But Arizona’s 7-2 finish in 2013 may have primed them for national television.

“I leave that up to the networks,” Arians said. “I think our play spoke for itself the second half of the season and so that’s one of the things I’m anxious to see.”

Arians, however, would’ve preferred the schedule be out by now.

“It’s kind of a little bit late for me,” he said. “I wish we would’ve known already. But it is what it is. So we’ll play it.”
The more weight Arizona Cardinals running back Andre Ellington puts on this offseason, the better for him and the Cardinals.

[+] EnlargeAndre Ellington
Jennifer Stewart/USA TODAY SportsCardinals GM Steve Keim is aiming for running back Andre Ellington (pictured) to share some of the backfield load with Stepfan Taylor in 2014.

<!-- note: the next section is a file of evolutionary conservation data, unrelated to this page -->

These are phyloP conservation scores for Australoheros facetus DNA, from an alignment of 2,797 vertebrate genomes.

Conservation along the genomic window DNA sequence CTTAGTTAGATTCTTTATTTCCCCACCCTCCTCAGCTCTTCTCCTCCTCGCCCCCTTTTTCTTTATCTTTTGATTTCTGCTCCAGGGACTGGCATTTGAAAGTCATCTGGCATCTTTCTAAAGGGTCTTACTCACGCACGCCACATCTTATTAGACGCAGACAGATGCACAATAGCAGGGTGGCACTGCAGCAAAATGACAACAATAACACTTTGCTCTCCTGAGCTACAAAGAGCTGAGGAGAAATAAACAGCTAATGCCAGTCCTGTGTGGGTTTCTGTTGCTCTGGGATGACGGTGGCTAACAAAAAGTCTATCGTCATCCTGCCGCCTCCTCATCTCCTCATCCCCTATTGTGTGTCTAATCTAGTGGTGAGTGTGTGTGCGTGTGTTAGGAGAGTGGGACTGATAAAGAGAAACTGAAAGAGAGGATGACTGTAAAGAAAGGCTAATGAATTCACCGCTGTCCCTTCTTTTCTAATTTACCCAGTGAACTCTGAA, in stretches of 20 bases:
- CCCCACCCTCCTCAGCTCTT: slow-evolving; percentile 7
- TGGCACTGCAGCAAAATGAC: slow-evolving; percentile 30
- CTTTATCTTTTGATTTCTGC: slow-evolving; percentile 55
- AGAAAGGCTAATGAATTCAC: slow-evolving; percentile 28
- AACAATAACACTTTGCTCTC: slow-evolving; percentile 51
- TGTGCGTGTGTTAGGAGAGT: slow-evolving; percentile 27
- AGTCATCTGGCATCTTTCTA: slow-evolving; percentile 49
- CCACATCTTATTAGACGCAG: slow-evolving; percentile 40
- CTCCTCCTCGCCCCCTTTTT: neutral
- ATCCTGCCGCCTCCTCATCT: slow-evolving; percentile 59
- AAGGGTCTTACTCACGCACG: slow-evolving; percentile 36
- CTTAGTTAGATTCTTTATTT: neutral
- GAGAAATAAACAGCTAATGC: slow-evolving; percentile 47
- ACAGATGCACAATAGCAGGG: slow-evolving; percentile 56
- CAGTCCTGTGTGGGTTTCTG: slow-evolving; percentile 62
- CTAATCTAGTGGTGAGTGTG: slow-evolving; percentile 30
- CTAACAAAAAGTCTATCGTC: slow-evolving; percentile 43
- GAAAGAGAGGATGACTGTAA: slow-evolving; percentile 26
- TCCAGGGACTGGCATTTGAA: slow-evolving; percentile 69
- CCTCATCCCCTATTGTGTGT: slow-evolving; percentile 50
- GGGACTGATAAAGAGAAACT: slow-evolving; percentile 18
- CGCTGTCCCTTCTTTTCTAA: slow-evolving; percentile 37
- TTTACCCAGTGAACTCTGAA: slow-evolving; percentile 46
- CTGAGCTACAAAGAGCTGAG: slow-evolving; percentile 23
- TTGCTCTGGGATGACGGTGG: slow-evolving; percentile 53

He’s already gained 10 pounds in the two months since Arizona's season ended, coach Bruce Arians said Friday at the NFL combine. But if general manager Steve Keim has his way, Ellington won't be using that added weight to protect his body from carrying the ball 30 times a game next season -- even if Arians wants to build the offense around Ellington this season.

Keim doesn’t plan on Ellington being Arizona’s featured back in 2014. Then again, Keim doesn’t plan on anybody filling that role.

“I don't know that there are many featured backs in the NFL,” Keim said. "Adrian Peterson, those types of guys. Most teams use a platoon of backs and that would probably be no different than us.